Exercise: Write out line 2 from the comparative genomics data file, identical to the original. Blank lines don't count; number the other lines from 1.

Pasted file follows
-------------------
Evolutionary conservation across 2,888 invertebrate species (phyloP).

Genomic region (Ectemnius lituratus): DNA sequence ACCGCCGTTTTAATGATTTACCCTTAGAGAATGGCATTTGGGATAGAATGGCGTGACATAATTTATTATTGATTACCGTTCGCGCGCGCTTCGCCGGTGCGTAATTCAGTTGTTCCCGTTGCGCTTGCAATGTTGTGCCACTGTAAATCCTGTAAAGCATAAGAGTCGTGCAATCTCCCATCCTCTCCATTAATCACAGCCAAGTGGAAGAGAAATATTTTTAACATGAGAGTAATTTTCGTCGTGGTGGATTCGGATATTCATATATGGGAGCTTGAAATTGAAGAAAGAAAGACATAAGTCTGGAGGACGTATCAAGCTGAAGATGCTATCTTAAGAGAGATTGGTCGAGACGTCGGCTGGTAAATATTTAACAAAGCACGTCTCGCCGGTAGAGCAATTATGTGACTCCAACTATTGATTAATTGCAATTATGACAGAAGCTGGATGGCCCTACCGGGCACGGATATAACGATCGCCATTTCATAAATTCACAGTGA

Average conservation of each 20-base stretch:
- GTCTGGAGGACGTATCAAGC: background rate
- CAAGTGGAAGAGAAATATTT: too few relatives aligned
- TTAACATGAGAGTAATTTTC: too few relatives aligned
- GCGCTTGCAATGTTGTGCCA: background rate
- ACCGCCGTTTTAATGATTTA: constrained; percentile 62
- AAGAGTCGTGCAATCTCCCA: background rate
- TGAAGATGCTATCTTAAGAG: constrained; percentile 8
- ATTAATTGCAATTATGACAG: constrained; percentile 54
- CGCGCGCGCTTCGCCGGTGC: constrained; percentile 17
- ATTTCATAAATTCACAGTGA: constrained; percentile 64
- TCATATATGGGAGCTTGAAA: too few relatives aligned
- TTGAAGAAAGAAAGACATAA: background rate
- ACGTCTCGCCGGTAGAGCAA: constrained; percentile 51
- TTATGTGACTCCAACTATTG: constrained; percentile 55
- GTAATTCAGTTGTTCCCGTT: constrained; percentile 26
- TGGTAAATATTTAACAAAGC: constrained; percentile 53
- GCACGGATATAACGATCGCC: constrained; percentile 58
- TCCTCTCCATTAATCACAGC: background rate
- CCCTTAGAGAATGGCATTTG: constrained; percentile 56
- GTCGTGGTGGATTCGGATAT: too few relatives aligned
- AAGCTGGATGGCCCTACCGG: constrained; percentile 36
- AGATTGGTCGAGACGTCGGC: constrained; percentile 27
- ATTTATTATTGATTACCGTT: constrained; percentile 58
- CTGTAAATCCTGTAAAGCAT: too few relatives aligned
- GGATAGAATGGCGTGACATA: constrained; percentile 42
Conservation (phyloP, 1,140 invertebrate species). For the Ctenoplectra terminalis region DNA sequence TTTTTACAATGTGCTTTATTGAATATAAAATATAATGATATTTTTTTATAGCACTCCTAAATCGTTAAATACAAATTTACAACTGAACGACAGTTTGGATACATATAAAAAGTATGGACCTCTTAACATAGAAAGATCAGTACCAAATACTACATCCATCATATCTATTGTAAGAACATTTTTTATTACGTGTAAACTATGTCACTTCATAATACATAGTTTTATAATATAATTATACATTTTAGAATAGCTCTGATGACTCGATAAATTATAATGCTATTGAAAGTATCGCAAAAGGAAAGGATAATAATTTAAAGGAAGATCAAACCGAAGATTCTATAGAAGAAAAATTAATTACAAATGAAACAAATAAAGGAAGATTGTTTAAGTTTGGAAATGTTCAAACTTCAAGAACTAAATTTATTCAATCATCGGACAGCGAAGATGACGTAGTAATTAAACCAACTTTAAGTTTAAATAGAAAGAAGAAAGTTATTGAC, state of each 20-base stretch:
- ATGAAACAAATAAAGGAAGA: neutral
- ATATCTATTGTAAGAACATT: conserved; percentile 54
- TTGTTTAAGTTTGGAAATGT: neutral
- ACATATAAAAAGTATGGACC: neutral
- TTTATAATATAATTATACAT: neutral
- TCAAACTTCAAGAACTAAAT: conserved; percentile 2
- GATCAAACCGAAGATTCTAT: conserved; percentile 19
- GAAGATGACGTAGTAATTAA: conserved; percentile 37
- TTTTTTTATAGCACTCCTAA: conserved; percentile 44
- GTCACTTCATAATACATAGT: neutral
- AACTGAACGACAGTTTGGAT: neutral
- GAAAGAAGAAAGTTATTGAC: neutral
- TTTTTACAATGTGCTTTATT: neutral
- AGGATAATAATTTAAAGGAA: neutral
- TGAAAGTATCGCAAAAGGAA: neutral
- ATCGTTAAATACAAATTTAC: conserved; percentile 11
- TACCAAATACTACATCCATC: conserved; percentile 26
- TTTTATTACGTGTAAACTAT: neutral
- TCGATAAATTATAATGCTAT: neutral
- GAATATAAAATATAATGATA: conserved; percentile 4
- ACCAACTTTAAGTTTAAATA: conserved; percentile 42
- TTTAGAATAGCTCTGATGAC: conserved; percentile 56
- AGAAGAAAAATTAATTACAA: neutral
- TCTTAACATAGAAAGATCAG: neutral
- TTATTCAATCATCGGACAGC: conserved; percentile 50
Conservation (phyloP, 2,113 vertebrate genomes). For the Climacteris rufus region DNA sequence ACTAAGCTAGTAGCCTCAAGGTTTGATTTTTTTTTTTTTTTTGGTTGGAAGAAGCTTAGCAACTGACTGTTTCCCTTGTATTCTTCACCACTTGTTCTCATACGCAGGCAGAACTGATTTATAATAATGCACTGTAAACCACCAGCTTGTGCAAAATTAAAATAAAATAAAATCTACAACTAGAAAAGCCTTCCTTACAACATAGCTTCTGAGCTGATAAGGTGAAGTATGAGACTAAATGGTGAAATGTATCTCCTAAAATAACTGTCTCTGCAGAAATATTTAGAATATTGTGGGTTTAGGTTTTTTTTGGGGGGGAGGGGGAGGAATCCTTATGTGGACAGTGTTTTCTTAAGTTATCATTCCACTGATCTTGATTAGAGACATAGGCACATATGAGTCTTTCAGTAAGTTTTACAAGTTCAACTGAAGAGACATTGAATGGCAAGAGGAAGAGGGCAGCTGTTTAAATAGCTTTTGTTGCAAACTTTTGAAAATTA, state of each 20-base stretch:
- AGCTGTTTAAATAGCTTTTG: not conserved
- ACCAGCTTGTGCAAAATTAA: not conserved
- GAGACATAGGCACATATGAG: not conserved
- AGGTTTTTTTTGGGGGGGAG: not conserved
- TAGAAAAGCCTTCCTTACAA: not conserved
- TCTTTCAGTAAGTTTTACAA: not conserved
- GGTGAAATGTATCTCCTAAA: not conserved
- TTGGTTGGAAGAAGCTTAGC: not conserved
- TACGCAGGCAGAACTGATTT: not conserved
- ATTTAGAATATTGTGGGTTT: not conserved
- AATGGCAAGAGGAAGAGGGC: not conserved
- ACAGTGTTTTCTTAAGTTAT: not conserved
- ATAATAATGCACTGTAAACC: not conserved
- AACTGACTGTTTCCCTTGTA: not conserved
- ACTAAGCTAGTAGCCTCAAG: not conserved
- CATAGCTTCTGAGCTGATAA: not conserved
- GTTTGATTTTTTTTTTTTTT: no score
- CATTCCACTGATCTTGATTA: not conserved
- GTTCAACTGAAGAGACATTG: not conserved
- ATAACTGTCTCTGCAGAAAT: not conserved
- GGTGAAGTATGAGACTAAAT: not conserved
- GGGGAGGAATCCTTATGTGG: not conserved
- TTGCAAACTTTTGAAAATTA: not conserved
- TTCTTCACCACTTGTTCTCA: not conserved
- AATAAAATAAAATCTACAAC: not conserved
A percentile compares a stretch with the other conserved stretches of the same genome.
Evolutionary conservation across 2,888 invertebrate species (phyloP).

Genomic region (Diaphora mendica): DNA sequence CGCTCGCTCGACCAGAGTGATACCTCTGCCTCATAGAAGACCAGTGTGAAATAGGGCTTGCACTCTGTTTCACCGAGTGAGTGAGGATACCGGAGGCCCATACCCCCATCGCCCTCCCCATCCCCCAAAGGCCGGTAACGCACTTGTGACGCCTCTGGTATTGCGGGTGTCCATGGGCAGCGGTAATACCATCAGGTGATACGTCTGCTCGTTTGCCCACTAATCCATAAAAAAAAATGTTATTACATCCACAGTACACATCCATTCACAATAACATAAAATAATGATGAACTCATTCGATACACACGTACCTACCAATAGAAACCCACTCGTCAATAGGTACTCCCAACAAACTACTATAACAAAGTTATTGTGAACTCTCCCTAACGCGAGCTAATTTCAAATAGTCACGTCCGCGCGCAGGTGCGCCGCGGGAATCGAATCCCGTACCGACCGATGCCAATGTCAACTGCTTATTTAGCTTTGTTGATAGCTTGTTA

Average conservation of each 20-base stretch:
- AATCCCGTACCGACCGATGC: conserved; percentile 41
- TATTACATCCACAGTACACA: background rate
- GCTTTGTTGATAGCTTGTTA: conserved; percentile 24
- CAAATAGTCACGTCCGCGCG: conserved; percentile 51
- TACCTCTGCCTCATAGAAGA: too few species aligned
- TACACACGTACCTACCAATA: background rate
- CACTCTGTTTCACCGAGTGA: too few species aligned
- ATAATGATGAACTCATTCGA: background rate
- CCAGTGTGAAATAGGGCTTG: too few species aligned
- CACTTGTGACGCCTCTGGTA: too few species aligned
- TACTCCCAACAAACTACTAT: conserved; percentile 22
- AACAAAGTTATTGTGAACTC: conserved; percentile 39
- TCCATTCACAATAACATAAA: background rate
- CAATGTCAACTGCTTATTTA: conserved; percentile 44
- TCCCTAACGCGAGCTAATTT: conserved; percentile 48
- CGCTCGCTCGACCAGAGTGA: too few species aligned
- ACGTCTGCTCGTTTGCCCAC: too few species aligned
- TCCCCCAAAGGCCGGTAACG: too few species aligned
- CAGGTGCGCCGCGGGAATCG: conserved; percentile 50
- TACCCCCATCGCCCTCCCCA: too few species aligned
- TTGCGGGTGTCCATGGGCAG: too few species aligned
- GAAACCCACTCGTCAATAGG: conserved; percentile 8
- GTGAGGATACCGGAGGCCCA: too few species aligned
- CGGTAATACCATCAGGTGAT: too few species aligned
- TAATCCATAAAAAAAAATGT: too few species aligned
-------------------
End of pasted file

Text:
Genomic region (Ectemnius lituratus): DNA sequence ACCGCCGTTTTAATGATTTACCCTTAGAGAATGGCATTTGGGATAGAATGGCGTGACATAATTTATTATTGATTACCGTTCGCGCGCGCTTCGCCGGTGCGTAATTCAGTTGTTCCCGTTGCGCTTGCAATGTTGTGCCACTGTAAATCCTGTAAAGCATAAGAGTCGTGCAATCTCCCATCCTCTCCATTAATCACAGCCAAGTGGAAGAGAAATATTTTTAACATGAGAGTAATTTTCGTCGTGGTGGATTCGGATATTCATATATGGGAGCTTGAAATTGAAGAAAGAAAGACATAAGTCTGGAGGACGTATCAAGCTGAAGATGCTATCTTAAGAGAGATTGGTCGAGACGTCGGCTGGTAAATATTTAACAAAGCACGTCTCGCCGGTAGAGCAATTATGTGACTCCAACTATTGATTAATTGCAATTATGACAGAAGCTGGATGGCCCTACCGGGCACGGATATAACGATCGCCATTTCATAAATTCACAGTGA